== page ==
What DARPA wants, DARPA gets: A non-hacky way to fix bugs in legacy binaries
When you need to patch a problem in your drone and no one's got the source
Imagine a world where, rather than inspiring fear and trembling in even the stoutest of IT professional's hearts, snipping bugs out of, or adding features to, legacy closed-source binaries was just another basic, low-stress task.
A couple of years into a five-year DARPA project and we're perhaps well on our way there, thanks to the smart cookies at Georgia Tech. According to the US university, the GT team has, with $10 million in Pentagon funding, developed a prototype pipeline that can "distill" binary executables into human-intelligible code so that it can be updated and deployed in "weeks, days, or hours, in some cases."
Hold on a moment
We know what you're thinking: Uncle Sam is reinventing decompilation. It certainly sounds like it. There are lots of decompilation and reverse-engineering tools out there for turning executable machine-level code into corresponding source code in human-readable high-level language like C or C++. That decompiled source, however, tends to be messy and hard to follow, and is typically used for figuring out how a program works and whether any bugs are exploitable.
From what we can tell, this DARPA program seeks a highly robust, automated method of converting executable files into a high-level format developers can not only read – a highly abstract representation, or HAR, in this case – but also edit to remove flaws and add functionality, and reassemble it all back into a program that will work as expected. That's a bit of a manual, error-prone chore even for highly skilled types using today's reverse-engineering tools, which isn't what you want near code going into things like aircraft.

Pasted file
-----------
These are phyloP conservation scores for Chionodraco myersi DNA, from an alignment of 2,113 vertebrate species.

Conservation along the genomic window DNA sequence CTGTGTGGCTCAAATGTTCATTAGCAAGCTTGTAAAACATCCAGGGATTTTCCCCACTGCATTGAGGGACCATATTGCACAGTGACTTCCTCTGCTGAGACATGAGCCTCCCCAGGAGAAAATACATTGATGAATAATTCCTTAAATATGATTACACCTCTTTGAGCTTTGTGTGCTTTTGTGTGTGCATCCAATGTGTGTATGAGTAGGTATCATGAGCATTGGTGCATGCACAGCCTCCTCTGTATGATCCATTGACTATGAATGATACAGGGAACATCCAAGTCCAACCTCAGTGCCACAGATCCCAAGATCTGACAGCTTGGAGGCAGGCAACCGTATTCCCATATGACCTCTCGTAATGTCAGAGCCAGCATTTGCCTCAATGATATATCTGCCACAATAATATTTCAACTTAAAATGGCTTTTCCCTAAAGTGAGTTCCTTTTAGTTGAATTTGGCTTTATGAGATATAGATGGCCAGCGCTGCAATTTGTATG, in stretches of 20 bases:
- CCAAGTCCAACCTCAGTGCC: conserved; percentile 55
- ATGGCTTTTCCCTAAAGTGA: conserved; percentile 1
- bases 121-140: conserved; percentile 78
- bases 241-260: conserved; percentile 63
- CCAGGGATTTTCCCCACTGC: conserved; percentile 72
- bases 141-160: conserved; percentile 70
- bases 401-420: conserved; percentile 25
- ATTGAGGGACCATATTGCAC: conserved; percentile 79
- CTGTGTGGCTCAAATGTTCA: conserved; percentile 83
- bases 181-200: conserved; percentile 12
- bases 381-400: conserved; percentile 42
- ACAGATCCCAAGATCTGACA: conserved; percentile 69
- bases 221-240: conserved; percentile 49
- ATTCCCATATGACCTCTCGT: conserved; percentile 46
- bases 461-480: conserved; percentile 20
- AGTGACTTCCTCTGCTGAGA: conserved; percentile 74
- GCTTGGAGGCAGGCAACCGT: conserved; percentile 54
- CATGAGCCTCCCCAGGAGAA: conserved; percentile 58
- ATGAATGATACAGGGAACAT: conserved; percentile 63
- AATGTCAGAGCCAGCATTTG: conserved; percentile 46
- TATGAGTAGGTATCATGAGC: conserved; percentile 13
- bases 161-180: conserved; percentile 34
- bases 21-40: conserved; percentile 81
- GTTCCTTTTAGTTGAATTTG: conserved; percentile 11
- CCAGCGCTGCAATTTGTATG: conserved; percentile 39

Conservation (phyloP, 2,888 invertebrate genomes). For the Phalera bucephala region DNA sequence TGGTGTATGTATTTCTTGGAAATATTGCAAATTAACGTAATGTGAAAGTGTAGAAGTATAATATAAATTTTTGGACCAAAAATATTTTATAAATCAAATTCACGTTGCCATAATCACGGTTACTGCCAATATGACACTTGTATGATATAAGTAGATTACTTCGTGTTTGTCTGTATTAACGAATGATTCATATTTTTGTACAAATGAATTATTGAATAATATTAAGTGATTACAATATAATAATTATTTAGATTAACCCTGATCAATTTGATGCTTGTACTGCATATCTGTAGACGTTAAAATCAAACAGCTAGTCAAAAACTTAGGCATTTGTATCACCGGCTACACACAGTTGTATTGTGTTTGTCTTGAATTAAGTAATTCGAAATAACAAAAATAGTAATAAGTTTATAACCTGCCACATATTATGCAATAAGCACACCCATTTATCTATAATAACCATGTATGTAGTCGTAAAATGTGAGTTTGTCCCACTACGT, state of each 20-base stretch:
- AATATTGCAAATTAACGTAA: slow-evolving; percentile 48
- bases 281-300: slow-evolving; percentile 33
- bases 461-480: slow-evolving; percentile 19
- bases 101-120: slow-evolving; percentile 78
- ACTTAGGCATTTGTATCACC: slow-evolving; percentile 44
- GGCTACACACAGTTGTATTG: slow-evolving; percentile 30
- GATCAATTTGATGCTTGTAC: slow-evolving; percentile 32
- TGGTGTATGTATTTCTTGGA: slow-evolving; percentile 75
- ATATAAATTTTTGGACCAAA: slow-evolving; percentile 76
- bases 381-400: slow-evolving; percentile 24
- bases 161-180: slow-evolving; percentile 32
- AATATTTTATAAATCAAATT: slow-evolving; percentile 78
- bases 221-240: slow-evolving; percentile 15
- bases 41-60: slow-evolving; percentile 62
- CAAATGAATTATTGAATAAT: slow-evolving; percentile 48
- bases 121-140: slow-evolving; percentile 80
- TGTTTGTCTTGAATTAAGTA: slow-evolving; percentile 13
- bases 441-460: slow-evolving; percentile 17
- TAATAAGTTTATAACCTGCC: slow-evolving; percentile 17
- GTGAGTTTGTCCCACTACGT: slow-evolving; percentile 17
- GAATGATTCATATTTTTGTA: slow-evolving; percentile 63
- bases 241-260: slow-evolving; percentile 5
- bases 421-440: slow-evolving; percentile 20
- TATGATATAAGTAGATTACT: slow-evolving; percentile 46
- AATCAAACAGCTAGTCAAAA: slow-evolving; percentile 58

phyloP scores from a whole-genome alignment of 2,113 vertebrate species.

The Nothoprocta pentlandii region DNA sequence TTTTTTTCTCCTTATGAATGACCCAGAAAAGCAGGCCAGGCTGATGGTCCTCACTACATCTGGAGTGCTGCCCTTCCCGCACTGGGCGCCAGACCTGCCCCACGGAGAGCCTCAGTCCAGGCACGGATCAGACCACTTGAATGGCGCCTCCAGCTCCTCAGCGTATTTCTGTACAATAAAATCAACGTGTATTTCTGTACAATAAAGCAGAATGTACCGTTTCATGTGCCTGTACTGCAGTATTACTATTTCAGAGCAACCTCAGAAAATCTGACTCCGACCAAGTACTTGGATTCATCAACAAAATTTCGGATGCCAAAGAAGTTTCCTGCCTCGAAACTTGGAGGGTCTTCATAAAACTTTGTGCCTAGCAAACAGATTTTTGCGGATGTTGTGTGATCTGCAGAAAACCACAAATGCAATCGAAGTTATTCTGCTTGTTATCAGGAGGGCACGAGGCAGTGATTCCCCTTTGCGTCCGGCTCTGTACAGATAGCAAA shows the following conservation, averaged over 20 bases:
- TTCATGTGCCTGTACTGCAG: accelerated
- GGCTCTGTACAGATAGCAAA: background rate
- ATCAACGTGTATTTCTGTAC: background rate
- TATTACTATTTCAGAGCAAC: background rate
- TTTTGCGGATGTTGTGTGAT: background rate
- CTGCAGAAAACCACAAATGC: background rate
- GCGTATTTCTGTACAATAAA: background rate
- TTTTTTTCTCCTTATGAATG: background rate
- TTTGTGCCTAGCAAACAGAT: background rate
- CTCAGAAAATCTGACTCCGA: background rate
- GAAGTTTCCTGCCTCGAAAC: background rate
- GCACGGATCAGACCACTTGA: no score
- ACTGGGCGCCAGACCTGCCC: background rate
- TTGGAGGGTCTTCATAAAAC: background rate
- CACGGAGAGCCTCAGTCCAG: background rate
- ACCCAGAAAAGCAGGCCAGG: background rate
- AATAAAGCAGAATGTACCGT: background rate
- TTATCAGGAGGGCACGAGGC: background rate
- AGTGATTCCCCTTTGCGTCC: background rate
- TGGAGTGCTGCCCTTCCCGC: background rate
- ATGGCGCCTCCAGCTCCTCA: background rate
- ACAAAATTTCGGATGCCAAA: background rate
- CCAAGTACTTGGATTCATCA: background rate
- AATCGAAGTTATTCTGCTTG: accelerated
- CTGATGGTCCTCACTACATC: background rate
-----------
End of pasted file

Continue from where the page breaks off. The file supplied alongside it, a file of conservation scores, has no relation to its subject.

DARPA instead seems to want a decompilation-and-recompilation system that is reliable, easy enough to use, and incorporates stuff you'd expect from a military research nerve center, such as formal verification of a program's modifications.
With that said, let's look at this DARPA-backed work. After running an executable through the university's "distillation" process, software engineers should be able to examine the generated HAR, figure out what the code does, and make changes to add new features, patch bugs, or improve security, and turn the HAR back into executable code, says GT associate professor and project participant Brendan Saltaformaggio.
This would be useful for, say, updating complex software that was written by a contractor or internal team, the source code is no longer or never was to hand and neither are its creators, and stuff needs to be fixed up. Reverse engineering the binary and patching in an update by hand can be a little hairy, hence DARPA's desire for something a bit more solid and automatic. The idea is to use this pipeline to freshen up legacy or outdated software that may have taken years and millions of dollars to develop some time ago.
"The US government has this tremendous problem where they put tons of research and development into cutting-edge software, and then two years down the line, it needs to be updated," he said.
Yes, even after two years; it's not just for code that was finished a decade or more ago. Saltaformaggio told The Register it's still the case that software in executable form gets handed over to the Pentagon to deploy, and no one is tasked with maintaining the source code or making it available as needed, even after that short a time.
"In an ideal world someone would be hanging on to that source, and I'm sure that's sometimes the case. But not always," Saltaformaggio said.